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Re: First call for votes for the GFDL position statement



[On 2/27/06, Anton Zinoviev <zinoviev@debian.org> wrote:
> Since the way these choices are proposed to you is misleading, I have
> to sent this specifying message to you all.

Without passing judgement, I'll note that a statement like this demands
well stated proof.

[...eliding background material...]

> When you vote, please understand, that the whole point of my proposal
> is that GFDL is compatible with the current text of DFSG.  That is -
> with proper reading of DFSG, GFDL is compatible with our current
> guidelines.

This seems a formal statement of the issue which needs to be proven.

> The third rule of DFSG says: "The license must allow modifications and
> derived works".  At first sight it seams that "must allow
> modifications" means that the license must allow us to make arbitrary
> modifications.  As a matter of fact this interpretation is impossible
> because according to it even GPL would be a non-free license (please
> refer to my proposal for an explanation).

This looks like an argument that the GFDL does not conflict with
section 3 of the DFSG.

Without passing judgement, I'll note that this does not address
the other sections of the DFSG.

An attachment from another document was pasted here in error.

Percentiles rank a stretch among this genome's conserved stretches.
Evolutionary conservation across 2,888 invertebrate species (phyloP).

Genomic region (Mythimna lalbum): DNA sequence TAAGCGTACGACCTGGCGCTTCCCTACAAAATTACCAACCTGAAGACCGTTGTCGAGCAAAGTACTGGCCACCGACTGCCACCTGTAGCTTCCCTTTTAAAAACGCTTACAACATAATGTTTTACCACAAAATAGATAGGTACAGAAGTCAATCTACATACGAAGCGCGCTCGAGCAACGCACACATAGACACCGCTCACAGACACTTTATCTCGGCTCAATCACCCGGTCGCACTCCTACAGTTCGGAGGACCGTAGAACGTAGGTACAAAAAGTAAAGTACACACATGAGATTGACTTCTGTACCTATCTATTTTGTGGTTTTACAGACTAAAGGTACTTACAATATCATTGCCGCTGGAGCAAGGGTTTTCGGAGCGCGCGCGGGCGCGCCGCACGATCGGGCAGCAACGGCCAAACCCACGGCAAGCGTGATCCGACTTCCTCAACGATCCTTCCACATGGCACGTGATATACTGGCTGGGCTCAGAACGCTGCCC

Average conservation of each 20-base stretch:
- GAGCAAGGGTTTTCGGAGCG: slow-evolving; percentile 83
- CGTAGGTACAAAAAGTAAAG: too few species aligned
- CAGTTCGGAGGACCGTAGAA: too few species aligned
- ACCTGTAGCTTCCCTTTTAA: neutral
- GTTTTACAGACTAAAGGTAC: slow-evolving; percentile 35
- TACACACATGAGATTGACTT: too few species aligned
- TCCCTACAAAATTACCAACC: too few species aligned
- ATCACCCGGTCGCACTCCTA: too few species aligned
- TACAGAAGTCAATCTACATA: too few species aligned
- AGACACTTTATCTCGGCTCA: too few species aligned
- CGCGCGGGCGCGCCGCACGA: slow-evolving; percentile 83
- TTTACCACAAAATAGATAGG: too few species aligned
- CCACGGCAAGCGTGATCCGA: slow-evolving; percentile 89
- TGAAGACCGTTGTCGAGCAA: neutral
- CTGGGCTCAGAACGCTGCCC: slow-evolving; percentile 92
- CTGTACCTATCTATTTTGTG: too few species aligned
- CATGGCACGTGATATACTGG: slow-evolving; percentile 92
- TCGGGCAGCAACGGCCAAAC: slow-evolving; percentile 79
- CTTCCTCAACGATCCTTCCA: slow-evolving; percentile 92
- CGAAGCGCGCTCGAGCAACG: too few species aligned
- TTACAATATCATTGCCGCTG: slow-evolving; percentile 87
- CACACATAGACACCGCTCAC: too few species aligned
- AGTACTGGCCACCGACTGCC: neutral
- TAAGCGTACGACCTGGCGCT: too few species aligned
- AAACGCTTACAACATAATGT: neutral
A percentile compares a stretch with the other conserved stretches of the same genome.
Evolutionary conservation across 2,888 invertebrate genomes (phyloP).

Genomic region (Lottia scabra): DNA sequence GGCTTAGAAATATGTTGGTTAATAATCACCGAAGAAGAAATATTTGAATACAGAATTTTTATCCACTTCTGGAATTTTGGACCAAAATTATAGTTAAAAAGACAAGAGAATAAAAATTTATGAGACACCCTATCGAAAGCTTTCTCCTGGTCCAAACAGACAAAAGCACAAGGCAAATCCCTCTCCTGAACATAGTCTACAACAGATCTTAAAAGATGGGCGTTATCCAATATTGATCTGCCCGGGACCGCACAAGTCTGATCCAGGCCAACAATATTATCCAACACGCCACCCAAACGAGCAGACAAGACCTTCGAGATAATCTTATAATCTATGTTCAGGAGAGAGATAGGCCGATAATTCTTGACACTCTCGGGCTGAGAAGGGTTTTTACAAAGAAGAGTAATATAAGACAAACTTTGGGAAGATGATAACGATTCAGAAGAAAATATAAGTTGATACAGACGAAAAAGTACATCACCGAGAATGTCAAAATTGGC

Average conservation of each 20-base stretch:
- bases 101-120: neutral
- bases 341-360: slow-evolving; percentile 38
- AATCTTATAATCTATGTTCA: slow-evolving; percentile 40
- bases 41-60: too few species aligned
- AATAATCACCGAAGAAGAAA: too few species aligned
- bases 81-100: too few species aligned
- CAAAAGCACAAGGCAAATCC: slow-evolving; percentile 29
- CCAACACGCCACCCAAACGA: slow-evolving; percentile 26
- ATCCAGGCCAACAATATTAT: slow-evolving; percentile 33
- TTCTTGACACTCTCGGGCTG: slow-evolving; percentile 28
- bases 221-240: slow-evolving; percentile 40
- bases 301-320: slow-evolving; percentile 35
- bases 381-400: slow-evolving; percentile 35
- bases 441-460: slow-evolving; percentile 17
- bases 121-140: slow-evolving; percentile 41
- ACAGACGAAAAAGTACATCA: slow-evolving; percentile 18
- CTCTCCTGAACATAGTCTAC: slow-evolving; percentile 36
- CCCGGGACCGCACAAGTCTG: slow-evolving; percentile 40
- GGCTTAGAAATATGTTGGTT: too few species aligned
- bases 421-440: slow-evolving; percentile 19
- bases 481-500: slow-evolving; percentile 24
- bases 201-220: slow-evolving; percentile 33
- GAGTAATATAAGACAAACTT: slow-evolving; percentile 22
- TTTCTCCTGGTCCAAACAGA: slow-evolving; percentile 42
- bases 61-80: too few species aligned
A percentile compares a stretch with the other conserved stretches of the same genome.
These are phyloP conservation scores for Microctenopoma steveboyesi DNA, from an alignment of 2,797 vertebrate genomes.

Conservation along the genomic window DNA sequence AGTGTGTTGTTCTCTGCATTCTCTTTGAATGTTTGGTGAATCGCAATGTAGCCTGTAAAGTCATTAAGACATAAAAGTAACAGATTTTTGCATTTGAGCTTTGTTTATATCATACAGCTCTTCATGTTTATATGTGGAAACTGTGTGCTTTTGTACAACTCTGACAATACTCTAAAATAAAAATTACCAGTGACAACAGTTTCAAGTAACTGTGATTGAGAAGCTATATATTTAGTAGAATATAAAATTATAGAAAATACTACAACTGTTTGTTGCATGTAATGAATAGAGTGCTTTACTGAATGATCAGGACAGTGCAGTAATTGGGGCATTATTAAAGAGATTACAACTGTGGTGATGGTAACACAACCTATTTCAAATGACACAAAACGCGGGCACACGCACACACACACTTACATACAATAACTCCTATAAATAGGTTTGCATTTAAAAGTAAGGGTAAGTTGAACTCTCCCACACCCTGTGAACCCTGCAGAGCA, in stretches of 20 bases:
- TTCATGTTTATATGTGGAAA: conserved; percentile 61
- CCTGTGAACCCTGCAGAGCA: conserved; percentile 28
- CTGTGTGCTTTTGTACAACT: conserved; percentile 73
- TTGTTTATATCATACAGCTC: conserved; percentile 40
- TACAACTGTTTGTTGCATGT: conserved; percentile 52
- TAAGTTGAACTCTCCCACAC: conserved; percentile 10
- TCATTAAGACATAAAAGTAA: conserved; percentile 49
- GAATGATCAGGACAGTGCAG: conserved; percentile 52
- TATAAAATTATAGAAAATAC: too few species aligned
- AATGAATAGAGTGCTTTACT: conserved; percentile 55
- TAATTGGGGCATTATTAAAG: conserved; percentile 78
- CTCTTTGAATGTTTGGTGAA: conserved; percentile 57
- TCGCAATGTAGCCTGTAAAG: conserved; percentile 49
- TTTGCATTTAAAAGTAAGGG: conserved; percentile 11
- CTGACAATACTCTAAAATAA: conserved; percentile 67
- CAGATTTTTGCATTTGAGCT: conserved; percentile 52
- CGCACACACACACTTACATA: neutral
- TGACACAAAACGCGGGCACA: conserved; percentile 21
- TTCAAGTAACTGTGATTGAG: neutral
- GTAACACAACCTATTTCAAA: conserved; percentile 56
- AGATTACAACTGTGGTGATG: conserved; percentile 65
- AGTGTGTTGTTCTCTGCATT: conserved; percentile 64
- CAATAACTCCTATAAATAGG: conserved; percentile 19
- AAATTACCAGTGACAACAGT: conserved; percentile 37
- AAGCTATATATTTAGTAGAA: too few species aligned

----------------------------------------------------------------------------------------

Here's my opinion:

First off, I've left out a lot of Anton Zinoviev's post.  Frankly, I think a
lot of it (including what I see as smear attacks on Manoj Srivastava)
is irrelevant.

I see a conflict between what Anton has said here and the obvious meaning
of the DFSG -- not section 3 taken alone, but taking into account section
4 as well.

And since this section 4 convlict has been raised, repeatedly, I think that
if anyone was serious about addressing it there would be a page describing
the issue -- in concise overview, and in detail -- and I think people would be
posting links to that page.

I think I would be in favor of a well thought out proposal for improving
the DFSG -- one that starts with the goals and issues it attempts to
address and works from there.  (As I remember it, that's how the DFSG
was originally written -- as I remember it, Debian was having problems with
software that potentially couldn't be ported and there were also concerns
about the need for security fixes and other sorts of maintenance.)

But I don't think that we gain anything by trying to pretend the DFSG says
anything other than what it says.

I don't think that GRs would be useful if we had to change the truth
to properly understand them.

--
Raul



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